Pear trees not only make wonderful ornamental trees, but also produce delicious fruit when well maintained and free of disease. Rust is a common pear tree infliction caused by fungi. There are over 2,000 species of fungi rust that cause harm to fruit trees. Harvests produce smaller yields, sugar levels in fruit are reduced and defoliation occurs to the leaves. Defoliation or leaf loss causes the tree to live off of food reserves that result in adequate food sources for bud development and premature blossoming.
Things You'll Need
- Pruning saw
Inspect the leaves of your pear tree for orange spots in May. Summer climate promotes rapid growth in the fungi spores, which can cause spots to grow up to one centimeter in diameter. Black spots will soon develop in June, and by August the leaves with thicken with spores. Be sure to inspect underneath the leaves. Large orange jelly like swellings on the tree are further indications that the tree has rust.
Examine all junipers and pear trees in the local area. Both junipers and pear trees are susceptible to pear trellis rust. Fungal spores can travel long distances when dispersed. It is important to treat not only your cultivated pear trees, but any nearby infected trees.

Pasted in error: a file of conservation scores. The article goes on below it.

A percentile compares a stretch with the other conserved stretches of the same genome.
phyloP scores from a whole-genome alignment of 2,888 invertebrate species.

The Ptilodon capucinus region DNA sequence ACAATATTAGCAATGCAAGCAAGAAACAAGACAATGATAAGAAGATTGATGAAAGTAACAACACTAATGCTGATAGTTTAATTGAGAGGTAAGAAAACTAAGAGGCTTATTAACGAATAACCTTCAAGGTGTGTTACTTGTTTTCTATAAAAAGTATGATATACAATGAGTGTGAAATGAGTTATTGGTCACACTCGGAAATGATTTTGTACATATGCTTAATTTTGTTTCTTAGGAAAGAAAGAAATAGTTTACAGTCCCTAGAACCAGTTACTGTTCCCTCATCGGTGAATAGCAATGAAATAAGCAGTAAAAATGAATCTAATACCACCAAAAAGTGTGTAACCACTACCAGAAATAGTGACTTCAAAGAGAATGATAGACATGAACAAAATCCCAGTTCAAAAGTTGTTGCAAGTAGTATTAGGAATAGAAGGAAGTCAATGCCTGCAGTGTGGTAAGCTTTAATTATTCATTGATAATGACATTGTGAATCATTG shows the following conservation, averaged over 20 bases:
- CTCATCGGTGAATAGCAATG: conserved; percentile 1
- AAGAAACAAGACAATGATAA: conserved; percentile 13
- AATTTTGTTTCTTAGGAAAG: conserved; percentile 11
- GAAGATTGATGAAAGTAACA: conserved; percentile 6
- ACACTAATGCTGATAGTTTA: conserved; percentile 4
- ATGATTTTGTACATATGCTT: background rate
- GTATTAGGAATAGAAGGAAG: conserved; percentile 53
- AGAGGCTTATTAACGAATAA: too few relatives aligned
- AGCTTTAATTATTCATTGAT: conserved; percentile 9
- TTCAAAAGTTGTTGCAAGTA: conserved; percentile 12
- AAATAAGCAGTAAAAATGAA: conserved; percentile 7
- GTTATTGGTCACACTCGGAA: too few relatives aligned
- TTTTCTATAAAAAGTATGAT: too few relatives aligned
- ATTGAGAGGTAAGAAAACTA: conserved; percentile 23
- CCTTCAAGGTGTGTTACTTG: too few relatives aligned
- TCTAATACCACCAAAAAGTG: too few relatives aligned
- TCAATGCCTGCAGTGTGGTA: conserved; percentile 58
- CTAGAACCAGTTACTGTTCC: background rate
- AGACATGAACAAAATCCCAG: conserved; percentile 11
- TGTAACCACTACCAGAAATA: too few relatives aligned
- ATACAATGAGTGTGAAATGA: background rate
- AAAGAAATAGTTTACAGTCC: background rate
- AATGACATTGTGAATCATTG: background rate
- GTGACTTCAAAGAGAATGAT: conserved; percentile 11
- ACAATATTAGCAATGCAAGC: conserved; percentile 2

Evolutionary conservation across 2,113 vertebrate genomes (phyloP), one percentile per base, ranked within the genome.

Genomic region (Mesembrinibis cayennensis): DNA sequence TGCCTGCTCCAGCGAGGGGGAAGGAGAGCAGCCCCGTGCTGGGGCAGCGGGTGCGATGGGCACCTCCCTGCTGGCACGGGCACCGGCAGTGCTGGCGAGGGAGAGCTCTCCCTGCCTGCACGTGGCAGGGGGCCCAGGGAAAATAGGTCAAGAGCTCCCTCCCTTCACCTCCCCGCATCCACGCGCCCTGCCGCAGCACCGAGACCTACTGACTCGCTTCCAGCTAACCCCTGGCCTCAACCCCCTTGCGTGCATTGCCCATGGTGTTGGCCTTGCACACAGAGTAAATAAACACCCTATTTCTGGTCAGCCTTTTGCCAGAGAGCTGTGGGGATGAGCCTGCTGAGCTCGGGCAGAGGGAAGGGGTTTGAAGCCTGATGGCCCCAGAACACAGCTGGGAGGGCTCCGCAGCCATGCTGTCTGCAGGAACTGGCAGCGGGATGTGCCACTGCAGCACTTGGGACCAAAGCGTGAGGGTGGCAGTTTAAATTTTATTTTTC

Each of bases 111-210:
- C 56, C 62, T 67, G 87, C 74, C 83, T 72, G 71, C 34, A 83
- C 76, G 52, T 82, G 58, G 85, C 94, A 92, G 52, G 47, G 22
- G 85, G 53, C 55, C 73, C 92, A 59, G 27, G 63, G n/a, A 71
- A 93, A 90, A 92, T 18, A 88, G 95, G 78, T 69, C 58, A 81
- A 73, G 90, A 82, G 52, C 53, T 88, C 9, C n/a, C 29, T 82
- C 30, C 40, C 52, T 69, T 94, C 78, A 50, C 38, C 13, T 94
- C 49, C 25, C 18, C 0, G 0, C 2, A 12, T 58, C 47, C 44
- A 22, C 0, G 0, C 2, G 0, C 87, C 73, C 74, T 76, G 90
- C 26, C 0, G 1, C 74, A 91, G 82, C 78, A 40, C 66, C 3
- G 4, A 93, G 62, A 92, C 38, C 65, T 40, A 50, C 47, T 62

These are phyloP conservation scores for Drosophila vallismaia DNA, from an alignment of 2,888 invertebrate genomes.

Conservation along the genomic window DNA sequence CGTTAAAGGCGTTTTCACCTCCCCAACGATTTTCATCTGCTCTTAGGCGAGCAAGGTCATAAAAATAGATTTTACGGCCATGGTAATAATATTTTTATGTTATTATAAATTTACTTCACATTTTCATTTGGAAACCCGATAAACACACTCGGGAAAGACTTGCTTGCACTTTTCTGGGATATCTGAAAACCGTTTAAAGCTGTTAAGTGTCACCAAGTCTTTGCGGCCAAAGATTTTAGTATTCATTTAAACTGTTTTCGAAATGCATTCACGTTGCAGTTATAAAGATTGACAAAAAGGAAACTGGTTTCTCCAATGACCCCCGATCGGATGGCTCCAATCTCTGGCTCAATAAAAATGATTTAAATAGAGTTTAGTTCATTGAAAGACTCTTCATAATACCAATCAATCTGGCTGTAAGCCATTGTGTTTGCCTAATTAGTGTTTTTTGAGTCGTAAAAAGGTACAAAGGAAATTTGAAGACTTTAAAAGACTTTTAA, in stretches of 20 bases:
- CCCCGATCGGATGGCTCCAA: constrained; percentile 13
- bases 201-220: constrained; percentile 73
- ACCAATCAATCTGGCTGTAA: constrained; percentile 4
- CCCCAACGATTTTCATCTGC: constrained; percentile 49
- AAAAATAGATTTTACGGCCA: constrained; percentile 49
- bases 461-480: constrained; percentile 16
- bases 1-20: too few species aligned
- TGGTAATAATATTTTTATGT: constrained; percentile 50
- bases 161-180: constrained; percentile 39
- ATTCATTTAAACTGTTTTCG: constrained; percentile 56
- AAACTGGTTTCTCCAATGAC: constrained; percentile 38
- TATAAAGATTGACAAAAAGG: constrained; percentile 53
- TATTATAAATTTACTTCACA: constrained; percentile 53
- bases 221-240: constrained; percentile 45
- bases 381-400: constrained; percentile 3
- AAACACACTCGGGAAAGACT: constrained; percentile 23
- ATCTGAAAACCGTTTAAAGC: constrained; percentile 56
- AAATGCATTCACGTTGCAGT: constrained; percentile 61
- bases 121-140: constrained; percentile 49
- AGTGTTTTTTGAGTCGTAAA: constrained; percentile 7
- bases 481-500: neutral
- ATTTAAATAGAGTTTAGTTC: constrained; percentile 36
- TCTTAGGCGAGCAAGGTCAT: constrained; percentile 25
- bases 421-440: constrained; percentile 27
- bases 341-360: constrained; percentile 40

Spray a fungicide on your pear tree. Fungicides have a low rate of treating rust, yet may occasionally be effective when the rust is sprayed early. Be sure to spray underneath the leaves and to repeat the procedure in a couple of weeks.
Prune any diseased branches with sharp pruners, loppers or pruning saw. Dip your pruning tool in a mixture of 70 percent denatured alcohol and 30 percent water to avoid spreading the fungal spores. Make a 45 degree downward cut close to the branch collar when removing entire branches. Cut to a healthy bud when trimming portions of the branch.
Remove any fruit, leaves or branches from underneath pear trees. Place the debris in a garbage bag or burn. Leaving any diseased portion of the tree will continually infect healthy portions of the tree.